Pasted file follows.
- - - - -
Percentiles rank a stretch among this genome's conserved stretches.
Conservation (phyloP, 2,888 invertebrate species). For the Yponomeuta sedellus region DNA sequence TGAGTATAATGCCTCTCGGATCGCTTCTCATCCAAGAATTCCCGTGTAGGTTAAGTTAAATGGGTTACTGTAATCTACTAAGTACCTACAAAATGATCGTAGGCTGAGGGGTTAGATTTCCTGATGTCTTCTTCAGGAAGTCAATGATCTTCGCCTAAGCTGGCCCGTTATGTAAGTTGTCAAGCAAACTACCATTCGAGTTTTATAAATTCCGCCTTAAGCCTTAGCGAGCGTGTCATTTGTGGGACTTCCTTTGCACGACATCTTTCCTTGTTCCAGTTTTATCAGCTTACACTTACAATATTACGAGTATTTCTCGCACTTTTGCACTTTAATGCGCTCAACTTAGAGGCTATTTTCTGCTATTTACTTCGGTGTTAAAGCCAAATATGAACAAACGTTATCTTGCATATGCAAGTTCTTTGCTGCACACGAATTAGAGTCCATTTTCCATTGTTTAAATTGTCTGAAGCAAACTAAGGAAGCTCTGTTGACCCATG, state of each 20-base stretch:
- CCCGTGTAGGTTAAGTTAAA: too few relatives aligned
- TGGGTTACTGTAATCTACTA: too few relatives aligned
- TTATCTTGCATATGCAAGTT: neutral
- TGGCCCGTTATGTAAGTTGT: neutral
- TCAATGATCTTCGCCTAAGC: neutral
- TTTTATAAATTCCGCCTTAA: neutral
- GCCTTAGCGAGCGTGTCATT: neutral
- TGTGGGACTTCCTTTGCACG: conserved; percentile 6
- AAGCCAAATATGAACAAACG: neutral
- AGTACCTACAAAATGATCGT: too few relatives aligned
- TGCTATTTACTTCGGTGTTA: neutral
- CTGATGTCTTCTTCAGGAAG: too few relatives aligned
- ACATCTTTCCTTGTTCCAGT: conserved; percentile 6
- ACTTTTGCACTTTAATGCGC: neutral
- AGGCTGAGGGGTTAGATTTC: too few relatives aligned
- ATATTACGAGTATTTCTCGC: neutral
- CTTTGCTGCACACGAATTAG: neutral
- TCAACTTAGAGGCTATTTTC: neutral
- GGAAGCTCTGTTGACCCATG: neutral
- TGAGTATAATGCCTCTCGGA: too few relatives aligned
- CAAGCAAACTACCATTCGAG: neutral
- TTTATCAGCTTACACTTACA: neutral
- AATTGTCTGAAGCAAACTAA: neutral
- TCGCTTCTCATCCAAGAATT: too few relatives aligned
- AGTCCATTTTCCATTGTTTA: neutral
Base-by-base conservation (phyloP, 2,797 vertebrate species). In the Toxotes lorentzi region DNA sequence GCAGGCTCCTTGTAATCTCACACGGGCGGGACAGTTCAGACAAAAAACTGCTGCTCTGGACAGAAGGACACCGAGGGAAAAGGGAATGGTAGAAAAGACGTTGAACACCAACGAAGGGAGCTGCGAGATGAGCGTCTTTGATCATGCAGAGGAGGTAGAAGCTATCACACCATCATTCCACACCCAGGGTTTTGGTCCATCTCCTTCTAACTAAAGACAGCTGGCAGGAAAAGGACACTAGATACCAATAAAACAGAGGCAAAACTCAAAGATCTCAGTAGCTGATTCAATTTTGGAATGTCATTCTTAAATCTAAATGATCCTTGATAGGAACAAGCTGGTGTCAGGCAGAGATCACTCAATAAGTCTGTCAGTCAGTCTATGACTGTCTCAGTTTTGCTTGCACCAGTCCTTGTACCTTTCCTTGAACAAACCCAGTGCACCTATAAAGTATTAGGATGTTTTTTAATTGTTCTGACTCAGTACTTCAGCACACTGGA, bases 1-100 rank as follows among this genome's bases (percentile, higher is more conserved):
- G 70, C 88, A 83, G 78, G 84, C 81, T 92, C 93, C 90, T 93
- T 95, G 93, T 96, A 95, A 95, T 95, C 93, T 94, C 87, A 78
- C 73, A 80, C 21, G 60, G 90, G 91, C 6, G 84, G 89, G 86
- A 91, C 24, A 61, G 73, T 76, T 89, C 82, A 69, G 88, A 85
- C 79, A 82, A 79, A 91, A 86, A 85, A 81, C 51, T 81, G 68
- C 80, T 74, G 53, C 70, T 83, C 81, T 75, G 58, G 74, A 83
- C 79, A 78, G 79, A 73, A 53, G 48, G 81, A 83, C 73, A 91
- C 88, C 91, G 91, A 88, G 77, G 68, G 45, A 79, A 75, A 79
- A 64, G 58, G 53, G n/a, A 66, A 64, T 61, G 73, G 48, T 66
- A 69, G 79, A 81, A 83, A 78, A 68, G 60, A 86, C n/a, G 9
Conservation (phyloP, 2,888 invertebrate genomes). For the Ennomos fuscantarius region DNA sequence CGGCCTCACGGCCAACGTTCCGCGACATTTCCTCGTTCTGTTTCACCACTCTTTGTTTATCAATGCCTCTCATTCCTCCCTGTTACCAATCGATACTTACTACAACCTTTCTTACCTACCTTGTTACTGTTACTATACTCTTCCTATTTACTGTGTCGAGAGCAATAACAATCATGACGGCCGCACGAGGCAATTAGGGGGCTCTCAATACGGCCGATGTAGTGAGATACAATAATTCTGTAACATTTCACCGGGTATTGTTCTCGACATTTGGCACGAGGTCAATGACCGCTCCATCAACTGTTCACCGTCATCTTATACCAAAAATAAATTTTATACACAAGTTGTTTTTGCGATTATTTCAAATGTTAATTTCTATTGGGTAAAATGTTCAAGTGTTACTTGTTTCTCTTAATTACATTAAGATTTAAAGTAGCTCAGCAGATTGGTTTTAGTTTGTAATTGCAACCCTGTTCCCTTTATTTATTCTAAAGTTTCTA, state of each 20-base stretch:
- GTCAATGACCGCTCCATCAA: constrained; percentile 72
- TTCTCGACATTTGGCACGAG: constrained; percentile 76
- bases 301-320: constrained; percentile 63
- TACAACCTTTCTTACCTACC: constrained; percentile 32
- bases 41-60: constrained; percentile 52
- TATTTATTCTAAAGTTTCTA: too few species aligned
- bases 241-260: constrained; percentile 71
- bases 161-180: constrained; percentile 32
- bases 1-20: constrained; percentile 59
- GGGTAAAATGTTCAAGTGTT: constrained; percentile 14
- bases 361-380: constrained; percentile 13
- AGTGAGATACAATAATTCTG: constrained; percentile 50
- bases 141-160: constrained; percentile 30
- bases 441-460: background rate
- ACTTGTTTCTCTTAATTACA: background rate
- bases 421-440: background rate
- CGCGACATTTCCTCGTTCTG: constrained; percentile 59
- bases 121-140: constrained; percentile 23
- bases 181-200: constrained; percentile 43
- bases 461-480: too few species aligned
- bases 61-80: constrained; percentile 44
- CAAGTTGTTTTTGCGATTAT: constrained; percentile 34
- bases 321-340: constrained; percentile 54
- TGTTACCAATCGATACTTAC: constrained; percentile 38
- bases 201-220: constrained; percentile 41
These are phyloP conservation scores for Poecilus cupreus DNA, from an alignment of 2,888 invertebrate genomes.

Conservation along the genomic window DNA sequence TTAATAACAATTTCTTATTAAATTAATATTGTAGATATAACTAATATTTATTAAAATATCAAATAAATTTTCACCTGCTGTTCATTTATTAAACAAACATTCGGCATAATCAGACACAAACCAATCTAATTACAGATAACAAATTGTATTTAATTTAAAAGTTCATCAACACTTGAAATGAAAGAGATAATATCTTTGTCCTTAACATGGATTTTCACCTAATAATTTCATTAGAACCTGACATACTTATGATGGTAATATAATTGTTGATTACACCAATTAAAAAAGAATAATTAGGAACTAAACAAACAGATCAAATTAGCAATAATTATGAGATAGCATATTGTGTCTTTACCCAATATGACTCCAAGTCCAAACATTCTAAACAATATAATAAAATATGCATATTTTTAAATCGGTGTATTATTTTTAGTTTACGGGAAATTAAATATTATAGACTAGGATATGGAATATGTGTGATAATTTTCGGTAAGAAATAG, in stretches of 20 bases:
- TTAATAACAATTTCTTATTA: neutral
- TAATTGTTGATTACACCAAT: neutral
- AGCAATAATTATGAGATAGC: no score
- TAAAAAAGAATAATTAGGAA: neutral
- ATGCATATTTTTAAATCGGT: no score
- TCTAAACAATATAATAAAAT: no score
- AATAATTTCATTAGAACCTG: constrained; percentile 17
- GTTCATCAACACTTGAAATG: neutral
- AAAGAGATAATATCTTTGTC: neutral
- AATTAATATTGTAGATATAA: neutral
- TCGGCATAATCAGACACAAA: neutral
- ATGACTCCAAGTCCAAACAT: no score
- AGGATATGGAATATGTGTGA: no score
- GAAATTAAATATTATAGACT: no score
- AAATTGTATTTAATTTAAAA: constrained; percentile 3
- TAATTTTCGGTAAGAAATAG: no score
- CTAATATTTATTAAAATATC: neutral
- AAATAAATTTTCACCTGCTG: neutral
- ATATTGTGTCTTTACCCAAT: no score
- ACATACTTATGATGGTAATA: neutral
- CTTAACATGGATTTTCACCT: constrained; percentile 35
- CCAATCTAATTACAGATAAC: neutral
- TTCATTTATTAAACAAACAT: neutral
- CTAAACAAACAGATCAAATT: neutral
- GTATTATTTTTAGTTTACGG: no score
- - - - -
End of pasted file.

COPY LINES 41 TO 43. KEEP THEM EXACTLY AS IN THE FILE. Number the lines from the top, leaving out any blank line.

- TTCTCGACATTTGGCACGAG: constrained; percentile 76
- bases 301-320: constrained; percentile 63
- TACAACCTTTCTTACCTACC: constrained; percentile 32